• February 2004 – City officials in San Francisco, California begin issuing marriage licenses to homosexual couples. They perform the first known civil marriage of a homosexual couple in the U.S. by marrying the homosexual activists and lesbian couple, Del Martin and Phyllis Lyon. Over 80 couples are given quick ceremonies.
• March 2004 – The California Supreme Court issues a stay ordering San Francisco officials to cease issuing marriage licenses to same-sex couples.
• March 2004 – In Quebec, the Court of Appeals upholds a superior court ruling that same-sex marriages are legal under Canada’s Charter of Rights and Freedoms.
• March 2004 – A lesbian minister in Bothell, Washington, is acquitted by a Methodist church jury of violating church rules.
• April 2005 – Civil Unions become legal in Connecticut.
• April 2005 – A prominent Republican consultant who has directed a series of hard-edged political campaigns to elect conservatives in the U.S. and Israel over the last 25 years announces that he has married his male partner in a civil ceremony in Massachusetts.
• July 2006 – Top courts in two U.S. states – New York and Georgia – hand down decisions against the gay marriage movement. The New York Court of Appeals, the state’s highest court, rules same-sex unions are not allowed under state law. Georgia’s Supreme Court reinstates a voter-approved ban on gay marriage, reversing a lower court’s ruling.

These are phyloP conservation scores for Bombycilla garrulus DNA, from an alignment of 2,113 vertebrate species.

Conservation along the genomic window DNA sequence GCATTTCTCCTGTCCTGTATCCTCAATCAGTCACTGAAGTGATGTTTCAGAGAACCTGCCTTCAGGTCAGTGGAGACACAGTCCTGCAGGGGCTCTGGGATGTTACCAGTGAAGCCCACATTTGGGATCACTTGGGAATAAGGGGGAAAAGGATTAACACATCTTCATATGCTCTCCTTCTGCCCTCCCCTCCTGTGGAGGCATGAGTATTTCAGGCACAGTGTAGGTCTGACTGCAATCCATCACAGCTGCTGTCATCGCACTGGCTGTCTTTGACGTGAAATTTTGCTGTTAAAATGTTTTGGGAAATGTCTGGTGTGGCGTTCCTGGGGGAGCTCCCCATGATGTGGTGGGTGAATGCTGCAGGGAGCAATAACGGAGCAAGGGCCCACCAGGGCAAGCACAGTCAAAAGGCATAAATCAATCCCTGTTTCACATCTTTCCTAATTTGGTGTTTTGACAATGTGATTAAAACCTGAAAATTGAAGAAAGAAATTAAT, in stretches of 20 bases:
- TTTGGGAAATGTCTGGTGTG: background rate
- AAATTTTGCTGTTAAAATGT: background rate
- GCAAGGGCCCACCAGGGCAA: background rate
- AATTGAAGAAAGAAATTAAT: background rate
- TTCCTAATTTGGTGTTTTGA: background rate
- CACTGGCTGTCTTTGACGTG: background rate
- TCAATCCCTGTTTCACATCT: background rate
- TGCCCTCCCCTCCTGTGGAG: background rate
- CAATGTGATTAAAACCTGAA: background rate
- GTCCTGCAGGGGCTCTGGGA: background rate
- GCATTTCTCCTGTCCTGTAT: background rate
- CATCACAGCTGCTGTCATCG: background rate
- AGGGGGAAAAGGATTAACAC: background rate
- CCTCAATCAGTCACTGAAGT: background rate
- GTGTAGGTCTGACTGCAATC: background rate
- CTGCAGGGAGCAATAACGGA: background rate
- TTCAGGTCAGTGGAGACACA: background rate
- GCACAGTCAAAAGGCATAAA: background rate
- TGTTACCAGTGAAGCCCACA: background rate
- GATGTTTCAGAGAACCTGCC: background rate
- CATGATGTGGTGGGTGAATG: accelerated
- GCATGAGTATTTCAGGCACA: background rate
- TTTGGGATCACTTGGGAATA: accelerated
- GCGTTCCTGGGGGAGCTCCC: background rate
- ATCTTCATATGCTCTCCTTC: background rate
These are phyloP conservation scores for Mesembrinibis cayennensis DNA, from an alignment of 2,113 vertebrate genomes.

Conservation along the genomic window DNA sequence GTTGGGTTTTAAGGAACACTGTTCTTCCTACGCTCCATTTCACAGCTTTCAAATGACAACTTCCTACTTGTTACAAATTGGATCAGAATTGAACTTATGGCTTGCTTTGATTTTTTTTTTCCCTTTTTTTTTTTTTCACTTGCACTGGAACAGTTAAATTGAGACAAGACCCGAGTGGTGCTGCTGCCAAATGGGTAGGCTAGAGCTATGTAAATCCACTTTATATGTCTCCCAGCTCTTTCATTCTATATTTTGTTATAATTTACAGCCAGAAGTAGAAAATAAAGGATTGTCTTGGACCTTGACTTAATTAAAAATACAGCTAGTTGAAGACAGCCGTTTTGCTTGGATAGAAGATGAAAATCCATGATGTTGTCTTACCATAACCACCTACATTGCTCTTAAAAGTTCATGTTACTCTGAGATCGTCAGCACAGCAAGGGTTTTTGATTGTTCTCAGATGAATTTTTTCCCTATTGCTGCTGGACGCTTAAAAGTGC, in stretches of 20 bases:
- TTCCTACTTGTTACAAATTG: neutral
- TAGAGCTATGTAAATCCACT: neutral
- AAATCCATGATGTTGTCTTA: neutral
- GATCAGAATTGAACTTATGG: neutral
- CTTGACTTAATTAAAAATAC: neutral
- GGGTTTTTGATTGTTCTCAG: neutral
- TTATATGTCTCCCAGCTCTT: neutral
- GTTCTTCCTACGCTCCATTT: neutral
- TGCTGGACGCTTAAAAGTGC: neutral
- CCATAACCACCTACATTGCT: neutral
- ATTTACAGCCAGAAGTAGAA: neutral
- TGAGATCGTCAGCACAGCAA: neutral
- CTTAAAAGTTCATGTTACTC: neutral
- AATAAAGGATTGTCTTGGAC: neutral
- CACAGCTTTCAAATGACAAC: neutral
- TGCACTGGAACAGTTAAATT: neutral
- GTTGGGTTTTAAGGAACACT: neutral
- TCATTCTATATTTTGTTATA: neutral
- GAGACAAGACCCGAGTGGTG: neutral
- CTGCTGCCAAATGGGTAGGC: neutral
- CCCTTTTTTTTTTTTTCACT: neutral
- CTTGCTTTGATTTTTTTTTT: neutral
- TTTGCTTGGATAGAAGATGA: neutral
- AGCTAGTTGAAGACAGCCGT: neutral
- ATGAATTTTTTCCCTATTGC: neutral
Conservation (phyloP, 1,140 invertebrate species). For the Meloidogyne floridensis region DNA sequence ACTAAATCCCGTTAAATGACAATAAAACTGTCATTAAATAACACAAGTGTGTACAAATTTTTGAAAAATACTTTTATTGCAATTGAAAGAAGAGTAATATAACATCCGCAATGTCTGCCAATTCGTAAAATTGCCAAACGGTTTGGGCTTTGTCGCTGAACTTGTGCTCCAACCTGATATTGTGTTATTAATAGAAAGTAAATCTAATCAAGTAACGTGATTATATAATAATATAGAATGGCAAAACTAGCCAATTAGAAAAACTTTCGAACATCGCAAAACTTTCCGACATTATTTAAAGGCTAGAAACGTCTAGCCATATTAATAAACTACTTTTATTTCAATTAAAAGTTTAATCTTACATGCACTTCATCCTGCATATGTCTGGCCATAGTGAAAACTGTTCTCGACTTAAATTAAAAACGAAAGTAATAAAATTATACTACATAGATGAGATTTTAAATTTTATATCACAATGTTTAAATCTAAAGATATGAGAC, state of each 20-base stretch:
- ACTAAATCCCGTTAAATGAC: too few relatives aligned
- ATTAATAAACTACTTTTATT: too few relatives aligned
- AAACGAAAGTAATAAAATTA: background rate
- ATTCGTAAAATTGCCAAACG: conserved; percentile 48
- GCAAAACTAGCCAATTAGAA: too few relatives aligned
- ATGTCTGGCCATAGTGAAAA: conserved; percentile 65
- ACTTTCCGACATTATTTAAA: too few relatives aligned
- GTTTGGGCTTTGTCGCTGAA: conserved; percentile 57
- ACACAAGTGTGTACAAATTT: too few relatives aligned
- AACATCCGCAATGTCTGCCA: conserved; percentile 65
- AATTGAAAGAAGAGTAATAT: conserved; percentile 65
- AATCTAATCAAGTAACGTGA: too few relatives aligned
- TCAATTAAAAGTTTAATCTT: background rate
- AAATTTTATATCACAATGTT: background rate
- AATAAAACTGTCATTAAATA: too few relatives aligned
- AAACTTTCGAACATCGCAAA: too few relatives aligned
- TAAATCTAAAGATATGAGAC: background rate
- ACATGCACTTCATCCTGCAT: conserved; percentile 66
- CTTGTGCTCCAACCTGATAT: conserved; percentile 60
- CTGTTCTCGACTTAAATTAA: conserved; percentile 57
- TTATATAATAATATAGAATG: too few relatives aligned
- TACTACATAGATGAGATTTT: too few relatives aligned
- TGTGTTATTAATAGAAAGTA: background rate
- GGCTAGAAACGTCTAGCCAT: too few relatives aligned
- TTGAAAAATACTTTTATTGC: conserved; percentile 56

• October 2006 – New Jersey’s Supreme Court rules that same-sex couples are entitled to the same civil rights as heterosexual couples. The ruling does not approve gay marriage in the state and gives the legislature six months to decide on a definition of marriage.
• November 2006 – Voters in Arizona, Colorado, Idaho, South Carolina, South Dakota, Tennessee, Virginia and Wisconsin are asked whether they support a ban on same-sex marriage. The ballot measure passes in all states except Arizona.
• November 2006 – South Africa’s parliament passes a bill giving same-sex couples the legal right to marry or to have a civil union, making it the first African country to approve same-sex marriage.
• November 2006 – Israel’s High Court of Justice rules that two gay men married in Canada, as well as four other same-sex couples wedded abroad, should have their union recognized in Israel.
• February 2007 – The Italian cabinet approves legislation to grant legal rights to unmarried couples – both same-sex and heterosexual – but stops short of allowing gay marriage.